Fortunately, after continued rehabilitation from the speech and language therapy team, Robert was able to eat and drink again and, in November last year, his voice “just came back”.

The rehabilitation journey can be long, and speech and language therapy services play a vital role in helping patients to find their voices again.

Kamini Gadhok, chief executive of RCSLT said: “We are still learning about patients’ recovery but we are doing really well as a profession to pick things up and learn from it.”

Dr Camilla Dawson said: “Eating, drinking and communicating […] enable us to connect, to be with people and share experiences, central to our cultures and the way we interact with society.

“[SLTs] are with people through the toughest, most isolating time. It’s the most overwhelming feeling to know how hard an individual has worked and how much opportunity they will have as a result of their treatment.”

Read the full article at BBC News online.

Visit the RCSLT COVID-19 hub for resources, guidance and support during the pandemic.

If you are interested in taking on an SLT apprentice in future but not sure where to start, take a look at the RCSLT’s new guidance for employers and universities.

This guidance will support you in thinking through the steps you need to take in developing a quality SLT apprenticeship. You can also download a template business case, which provides guidance and draft text on the key things to consider when planning to develop new apprenticeship pathways.

The RCSLT is supporting the development of a degree apprenticeship in speech and language therapy as a new route into the profession. Apprenticeships have the potential to extend the opportunity to become an SLT to a more diverse group of people who would not otherwise be able to follow the traditional route.

For more information about how to get involved, and the latest updates on progress, see our apprenticeship pages.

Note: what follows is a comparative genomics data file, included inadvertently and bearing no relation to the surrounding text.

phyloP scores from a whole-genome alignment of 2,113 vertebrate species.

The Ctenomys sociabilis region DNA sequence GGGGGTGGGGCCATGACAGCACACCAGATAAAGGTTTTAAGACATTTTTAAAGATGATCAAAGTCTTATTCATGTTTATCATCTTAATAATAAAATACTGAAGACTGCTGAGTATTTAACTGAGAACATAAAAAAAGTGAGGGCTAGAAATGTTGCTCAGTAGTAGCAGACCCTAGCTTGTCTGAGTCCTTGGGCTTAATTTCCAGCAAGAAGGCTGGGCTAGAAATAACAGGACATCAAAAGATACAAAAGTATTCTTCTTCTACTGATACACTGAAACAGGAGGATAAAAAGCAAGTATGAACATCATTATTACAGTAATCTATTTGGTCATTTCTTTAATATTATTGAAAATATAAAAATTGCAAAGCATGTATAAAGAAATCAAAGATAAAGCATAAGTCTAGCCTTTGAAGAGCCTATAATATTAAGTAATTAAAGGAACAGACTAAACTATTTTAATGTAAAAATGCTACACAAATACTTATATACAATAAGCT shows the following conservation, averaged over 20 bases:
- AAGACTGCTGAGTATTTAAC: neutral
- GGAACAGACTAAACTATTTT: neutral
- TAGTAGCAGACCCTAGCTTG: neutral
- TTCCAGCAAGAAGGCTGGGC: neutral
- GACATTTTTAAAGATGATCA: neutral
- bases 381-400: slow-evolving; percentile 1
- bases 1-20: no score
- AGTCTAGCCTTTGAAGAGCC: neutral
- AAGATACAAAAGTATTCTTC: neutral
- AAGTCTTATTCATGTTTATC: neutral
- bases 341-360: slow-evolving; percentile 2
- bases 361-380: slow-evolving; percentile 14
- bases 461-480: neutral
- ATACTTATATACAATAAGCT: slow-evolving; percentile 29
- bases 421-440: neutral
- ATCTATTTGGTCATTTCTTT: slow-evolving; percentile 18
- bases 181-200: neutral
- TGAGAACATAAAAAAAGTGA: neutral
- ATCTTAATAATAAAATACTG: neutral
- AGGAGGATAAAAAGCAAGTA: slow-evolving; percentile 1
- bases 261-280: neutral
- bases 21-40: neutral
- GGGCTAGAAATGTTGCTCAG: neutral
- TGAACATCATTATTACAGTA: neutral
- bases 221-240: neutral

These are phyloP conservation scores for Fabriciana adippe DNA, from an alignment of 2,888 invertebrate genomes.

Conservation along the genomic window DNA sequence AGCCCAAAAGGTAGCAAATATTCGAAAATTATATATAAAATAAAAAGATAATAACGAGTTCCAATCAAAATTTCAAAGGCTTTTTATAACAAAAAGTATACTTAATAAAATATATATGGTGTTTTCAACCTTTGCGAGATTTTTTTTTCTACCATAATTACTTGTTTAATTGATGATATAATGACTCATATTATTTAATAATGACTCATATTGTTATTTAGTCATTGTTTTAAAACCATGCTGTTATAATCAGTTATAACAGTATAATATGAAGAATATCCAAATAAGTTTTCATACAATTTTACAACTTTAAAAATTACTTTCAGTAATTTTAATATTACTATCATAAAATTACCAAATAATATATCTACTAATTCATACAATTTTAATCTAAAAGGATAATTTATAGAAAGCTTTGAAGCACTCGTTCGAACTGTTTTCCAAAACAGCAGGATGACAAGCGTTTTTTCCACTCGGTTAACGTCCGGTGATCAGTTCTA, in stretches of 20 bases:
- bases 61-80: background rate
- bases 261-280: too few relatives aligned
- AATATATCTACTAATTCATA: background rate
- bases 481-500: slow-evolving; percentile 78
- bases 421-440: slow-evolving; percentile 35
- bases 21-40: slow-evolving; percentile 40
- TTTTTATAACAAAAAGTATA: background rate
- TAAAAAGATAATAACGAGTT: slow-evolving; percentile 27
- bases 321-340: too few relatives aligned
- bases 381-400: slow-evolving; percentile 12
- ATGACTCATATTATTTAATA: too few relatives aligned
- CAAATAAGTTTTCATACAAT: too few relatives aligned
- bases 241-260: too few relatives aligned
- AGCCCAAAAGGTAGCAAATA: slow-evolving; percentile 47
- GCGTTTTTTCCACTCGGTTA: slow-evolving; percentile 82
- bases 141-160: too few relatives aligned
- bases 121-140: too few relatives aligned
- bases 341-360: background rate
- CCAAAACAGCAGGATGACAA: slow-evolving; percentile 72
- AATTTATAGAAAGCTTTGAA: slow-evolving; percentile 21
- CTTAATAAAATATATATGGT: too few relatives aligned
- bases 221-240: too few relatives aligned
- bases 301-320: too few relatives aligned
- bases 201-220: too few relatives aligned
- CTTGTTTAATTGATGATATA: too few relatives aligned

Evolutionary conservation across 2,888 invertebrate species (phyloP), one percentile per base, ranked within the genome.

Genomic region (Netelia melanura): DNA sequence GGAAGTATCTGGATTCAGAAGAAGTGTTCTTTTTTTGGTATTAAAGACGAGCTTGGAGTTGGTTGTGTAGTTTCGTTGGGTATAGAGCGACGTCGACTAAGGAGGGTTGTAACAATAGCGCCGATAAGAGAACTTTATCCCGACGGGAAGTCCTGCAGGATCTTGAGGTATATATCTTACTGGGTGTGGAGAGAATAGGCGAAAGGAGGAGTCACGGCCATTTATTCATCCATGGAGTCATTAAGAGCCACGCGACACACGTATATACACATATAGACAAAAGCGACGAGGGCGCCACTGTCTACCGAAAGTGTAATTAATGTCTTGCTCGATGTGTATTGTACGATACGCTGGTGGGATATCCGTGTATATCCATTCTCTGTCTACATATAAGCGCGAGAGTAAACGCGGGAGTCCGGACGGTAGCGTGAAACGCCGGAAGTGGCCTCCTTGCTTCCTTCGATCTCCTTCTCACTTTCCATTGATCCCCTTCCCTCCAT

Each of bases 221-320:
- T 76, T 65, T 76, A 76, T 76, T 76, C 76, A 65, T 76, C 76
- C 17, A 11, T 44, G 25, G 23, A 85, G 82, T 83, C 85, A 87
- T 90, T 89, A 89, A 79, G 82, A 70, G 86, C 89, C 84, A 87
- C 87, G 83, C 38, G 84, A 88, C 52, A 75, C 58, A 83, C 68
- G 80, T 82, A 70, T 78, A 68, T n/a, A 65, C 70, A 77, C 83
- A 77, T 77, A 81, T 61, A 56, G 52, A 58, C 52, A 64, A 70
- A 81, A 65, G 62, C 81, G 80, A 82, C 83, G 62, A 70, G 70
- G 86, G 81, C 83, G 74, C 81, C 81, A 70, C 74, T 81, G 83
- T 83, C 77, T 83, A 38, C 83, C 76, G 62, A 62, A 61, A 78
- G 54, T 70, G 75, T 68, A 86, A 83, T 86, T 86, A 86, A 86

If you’re interested in becoming an SLT apprentice, take a look at our information for prospective apprentices.

As January’s issue lands on members’ doorsteps, we say goodbye to the monthly editions of Bulletin.

Usage of the RCSLT’s website has grown considerably over the last year, with greater demand for up-to-date news, clinical guidance and resources online. This combined with changes taking place in the wider publishing landscape prompted us to reassess how we should manage our channels to best serve members’ needs.

At the end of last year, we launched a Bulletin reader survey and held several focus groups, the feedback from which helped us to conduct a deep dive into members’ reading habits and content preferences.

Members told us that:

  • They valued Bulletin as a professional magazine: 96% of survey respondents identified as a ‘regular reader’, with 65% making time to read every single issue
  • An increase in the range of content provided by a larger but less frequent print magazine would be welcomed, with regular news and updates via RCSLT’s digital channels (77%)
  • Environmental issues were a big concern and members called on us to reduce our carbon footprint (81%)

To accommodate changes in member attitudes and expectations, and to ensure the magazine’s continued relevancy within an evolving profession, Bulletin will be moving from a monthly to a quarterly publication with immediate effect.

January marks the final monthly issue of Bulletin, and we will return in April with a bigger, revamped and more in-depth Bulletin.

In the meantime, you can keep up to date with the latest RCSLT developments via the website and on Twitter – @rcslt_bulletin.

The Royal College of Speech and Language Therapists (RCSLT) has issued an emergency call to the Health and Social Care Secretary Matt Hancock to make improved personal protective equipment (PPE) available to all frontline healthcare workers.

The RCSLT’s call was made in partnership with the AGP Alliance – a coalition of healthcare organisations and trade unions campaigning to ensure frontline workers can do their jobs as safely as possible when dealing with cases of confirmed or suspected COVID-19.

The action comes just days after it was revealed that 49,000 hospital staff are currently off work due to the virus, which has led to huge staffing pressures.

Email your MP